This morning, reader (@SmartySampson) alerted me to Josh Innes’ Tweets about the streaming ratings – in which WIP is getting abused by 97.5 – being important but flawed. Josh and I had a cordial(!) exchange. We’re mostly in agreement that the Nielsen system for measuring ratings is extremely flawed given that it’s based on very small sample sizes of ones and tens of people. But I also think you can’t cherry pick when you do and don’t want to use its findings. Josh was all too eager to proclaim ratings victories of around 0.5-1.0 points over Mike Missanelli last year. But now that he’s losing, and getting beat in the stream by almost 3 full points, suddenly the system is flawed. The fact is, the stream is measured from the same pool of people and in the same manner as over-the-air ratings– it just listens for a different tone coming out of a different box. So if you’re going to use one number, you have to use the other.
Innes informed me that Nielsen has developed a way to measure the stream directly – here’s the article, of which I’m embarrassed to say I was unaware – and they will soon give stations the ability to measure their hard stream numbers, and combine their OTA rating with the stream for a more accurate result (though it still sounds like there’s some fuzzy sampling going on). Innes then questioned the fact that 97.5’s streaming rating is nearly 30x greater than WIP’s, and wondered how that could be. I agree that it’s high, and sample size certainly comes into play here. But it’s no surprise that 97.5 would beat WIP on the stream by a substantial margin.
There are a few reasons.
First off, WIP’s demo is older and more prone to work outside or somewhere otherwise away from a desk. 97.5’s audience is younger and more likely to be working in an office, making them more likely to stream. This is a gross generalization, but I’d argue it’s generally accurate. There will of course be exceptions, so don’t bother commenting that you’re a 26-year-old lawyer who listens to Mike and Ike while going over case briefs.
But, content notwithstanding, equally important is the ease, or lack thereof, in using the respective streaming options. As you can see in the video, cueing up the WIP stream using Safari – which admittedly slowed things down a bit because it pauses many video ads to save processing power and battery – took roughly 85 seconds until I could hear Ike Reese’s gravely tones. 97.5’s? 8 seconds from URL bar to Rob Ellis. [If 8 Seconds To Ellis isn’t a band name by tomorrow, somebody is doing it wrong.]
And that’s just on desktop, where navigating is easier and quicker.
Let’s talk about mobile, where a majority of streams occur.
97.5 has its own app with a play button prominently featured.
WIP, being part of CBS (for now), uses the Radio.com app. So here’s what it’s like to find the “WIP” app compared to the 97.5 app.
There’s hurdle number one. The Average Joe looking for WIP will have to be aware that WIP lives in the generic Radio.com app, which WIP does promote on air.
Then you have to actually use the damn thing.
From here, assuming that you’re aware that WIP lives in this generic app complete with lefty rock stations, you can either scroll to find WIP, or click menu-sports and find it there.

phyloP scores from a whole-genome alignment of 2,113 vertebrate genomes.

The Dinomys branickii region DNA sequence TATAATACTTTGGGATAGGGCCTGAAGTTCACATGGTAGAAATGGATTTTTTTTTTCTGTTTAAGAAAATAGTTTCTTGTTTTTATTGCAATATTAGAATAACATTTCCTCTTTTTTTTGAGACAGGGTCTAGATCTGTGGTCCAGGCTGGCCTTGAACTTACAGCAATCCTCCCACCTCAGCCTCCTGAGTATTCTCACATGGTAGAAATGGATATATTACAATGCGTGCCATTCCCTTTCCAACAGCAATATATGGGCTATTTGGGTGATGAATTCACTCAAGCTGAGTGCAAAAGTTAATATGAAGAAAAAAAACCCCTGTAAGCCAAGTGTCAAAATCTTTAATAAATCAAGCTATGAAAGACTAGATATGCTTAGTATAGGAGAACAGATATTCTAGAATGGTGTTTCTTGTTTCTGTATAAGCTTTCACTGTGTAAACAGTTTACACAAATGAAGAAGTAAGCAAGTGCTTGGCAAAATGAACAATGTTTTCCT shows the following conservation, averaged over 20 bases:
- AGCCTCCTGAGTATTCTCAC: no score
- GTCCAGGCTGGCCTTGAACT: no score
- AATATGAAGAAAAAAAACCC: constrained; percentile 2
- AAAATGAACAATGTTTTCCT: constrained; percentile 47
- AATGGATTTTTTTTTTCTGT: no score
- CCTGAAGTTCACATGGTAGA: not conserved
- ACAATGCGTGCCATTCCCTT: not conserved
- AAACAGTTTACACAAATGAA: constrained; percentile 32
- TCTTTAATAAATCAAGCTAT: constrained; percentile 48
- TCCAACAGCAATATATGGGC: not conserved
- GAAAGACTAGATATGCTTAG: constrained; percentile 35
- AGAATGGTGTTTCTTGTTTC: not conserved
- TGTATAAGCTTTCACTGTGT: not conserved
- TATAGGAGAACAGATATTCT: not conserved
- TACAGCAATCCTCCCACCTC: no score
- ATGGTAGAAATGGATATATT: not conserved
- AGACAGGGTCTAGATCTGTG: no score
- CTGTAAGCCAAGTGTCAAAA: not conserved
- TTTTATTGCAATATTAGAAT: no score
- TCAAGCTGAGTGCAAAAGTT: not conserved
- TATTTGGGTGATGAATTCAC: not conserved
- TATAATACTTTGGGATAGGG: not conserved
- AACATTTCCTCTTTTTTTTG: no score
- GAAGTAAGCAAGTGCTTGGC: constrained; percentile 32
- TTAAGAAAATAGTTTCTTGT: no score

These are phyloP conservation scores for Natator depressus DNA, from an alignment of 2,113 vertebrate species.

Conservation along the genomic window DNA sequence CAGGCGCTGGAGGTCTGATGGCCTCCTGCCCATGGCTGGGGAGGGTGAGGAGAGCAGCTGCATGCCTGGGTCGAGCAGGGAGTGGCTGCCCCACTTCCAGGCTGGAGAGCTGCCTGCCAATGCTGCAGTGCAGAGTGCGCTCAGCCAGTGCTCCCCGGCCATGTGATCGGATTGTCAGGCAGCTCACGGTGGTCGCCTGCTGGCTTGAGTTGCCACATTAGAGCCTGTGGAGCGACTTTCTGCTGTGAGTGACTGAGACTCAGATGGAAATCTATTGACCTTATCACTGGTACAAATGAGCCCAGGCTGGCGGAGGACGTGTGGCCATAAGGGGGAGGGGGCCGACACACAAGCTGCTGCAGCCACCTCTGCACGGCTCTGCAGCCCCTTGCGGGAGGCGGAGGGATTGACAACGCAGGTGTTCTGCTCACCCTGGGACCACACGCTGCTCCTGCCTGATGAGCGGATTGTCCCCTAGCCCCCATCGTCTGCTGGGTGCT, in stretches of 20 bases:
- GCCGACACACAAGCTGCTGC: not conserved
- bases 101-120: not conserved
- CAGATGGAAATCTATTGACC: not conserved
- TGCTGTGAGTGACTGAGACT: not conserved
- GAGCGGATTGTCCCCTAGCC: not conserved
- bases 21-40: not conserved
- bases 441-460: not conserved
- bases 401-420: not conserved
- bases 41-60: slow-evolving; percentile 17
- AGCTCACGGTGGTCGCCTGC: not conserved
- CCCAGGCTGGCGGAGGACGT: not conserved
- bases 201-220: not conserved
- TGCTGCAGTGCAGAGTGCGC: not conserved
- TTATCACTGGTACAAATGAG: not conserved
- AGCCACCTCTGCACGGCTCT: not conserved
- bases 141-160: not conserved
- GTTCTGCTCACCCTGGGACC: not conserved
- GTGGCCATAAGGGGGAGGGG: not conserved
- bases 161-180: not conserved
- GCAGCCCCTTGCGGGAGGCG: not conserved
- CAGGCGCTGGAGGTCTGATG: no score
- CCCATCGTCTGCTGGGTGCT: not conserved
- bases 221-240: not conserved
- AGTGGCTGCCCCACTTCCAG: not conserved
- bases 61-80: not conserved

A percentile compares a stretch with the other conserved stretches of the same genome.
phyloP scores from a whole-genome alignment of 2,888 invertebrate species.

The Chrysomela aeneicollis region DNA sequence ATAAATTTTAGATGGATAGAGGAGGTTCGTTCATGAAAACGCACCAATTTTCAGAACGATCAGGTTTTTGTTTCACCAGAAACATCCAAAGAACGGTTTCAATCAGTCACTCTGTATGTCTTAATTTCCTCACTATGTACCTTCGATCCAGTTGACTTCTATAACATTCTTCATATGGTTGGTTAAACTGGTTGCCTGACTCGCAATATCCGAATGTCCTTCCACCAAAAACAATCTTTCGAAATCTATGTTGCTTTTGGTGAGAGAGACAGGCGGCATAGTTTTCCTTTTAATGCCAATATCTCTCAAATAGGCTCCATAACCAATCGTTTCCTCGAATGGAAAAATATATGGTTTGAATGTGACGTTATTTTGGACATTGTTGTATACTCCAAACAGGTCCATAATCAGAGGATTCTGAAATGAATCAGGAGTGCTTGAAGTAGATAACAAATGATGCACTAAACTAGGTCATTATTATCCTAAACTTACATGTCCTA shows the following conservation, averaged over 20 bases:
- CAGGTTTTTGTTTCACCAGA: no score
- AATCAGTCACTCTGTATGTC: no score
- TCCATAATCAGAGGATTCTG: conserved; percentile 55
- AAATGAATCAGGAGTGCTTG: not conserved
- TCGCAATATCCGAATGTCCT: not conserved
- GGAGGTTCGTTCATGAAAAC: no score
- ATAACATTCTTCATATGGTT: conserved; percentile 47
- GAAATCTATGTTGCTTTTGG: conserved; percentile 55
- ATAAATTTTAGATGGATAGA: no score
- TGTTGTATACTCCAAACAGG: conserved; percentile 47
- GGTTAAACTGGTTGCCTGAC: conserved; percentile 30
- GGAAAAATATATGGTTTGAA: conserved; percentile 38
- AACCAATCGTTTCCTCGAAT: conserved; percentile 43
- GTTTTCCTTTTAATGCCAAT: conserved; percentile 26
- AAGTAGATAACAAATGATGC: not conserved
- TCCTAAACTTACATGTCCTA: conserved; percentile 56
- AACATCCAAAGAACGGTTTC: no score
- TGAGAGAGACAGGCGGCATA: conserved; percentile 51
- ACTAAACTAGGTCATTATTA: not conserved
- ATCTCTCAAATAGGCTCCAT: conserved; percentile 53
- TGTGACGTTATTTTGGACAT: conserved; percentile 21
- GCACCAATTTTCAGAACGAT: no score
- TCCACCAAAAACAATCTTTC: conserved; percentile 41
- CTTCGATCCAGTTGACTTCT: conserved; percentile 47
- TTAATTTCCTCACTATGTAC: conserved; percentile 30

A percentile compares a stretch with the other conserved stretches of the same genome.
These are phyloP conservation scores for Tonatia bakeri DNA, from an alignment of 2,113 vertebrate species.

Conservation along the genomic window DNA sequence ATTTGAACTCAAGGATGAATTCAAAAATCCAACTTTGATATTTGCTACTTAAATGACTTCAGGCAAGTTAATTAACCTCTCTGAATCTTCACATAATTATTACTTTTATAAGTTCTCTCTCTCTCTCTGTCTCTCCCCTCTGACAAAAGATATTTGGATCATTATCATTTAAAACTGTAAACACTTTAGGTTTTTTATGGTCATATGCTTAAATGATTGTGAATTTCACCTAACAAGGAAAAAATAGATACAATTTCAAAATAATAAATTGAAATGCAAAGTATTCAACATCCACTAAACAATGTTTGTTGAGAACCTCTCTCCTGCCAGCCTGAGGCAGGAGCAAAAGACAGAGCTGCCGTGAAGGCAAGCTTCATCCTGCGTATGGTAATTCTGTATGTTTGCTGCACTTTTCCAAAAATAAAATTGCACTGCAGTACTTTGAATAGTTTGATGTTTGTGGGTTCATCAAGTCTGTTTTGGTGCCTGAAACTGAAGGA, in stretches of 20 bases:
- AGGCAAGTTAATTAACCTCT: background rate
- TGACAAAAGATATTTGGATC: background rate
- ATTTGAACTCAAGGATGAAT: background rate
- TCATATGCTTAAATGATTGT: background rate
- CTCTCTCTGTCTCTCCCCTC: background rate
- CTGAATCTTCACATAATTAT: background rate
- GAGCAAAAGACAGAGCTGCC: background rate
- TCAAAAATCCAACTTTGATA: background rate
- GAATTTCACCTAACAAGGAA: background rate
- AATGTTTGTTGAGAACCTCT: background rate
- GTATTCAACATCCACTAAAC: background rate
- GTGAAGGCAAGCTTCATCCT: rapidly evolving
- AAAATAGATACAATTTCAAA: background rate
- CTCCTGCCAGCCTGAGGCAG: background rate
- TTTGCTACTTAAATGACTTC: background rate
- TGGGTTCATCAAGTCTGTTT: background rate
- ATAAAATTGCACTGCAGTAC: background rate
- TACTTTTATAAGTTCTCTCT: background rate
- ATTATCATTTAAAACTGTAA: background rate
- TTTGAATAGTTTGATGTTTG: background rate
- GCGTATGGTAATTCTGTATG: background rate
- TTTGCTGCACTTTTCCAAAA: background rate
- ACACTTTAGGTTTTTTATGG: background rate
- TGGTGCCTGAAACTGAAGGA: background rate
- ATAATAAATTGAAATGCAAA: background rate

Nothing in the Radio.com app itself is a deal-breaker, but I’d argue it’s a non-starter for many that searching for 94 WIP in the App Store yields no relevant results. [You can also listen to WIP in TuneIn Radio and iHeart Radio, but again, it’s generic and not immediately obvious that you can, you know, do that. I’m not even sure it’s promoted as such.] And even once you get both apps, you’re still an extra 2-3 clicks in the Radio.com app compared to the 97.5 app. People are dumb, and lazy. Just ask Google. Take a look at their homepage. Or Amazon’s. Neither are pretty, but both are effective because a cantaloupe could use them. Facebook just gave an entire presentation yesterday on why a webpage taking 10 seconds to load on mobile is a turn-off for many. It’s a tiny pain point, but one that disrupts a busy day. The same argument can be applied to these two apps. I do this for a living, and know where to look, and I myself have given up on WIP when attempting tune-in for a quick interview or conversation that someone tweeted me about, because there were just too many steps and ads. This only happened once with 97.5: the first time after they updated their site and asked me to login. This is a pain in the ass, but also probably a worthwhile trade-off for them: They get your data, and allow users to use Facebook or Twitter to login. I don’t think it’s anywhere near the level of annoyance as WIP’s video pop-up ads and confusing app environment. Do they probably lose some listeners because of the login requirement? Yes, but this is the same trade-off I make with surveys– I do better with 70% of people answering the questions, which generate revenue, than with 100% of people not answering any. For 97.5, the login request is obvious and a one-time hurdle. You know what you have to do to listen– sign up. Hardly ideal, but it’s a one-time issue compared to an every-time issue. Huge difference.
So, between the listening demo, desktop and mobile streaming options, and maybe even the content itself, it’s no surprise that 97.5 is winning big-time in streaming. Hard-measuring of raw streaming numbers will be a welcome change, but I’m not so sure it will do anything to boost WIP’s ratings. In fact, I wouldn’t be surprised if it hurt them. THE MUSIC NOW: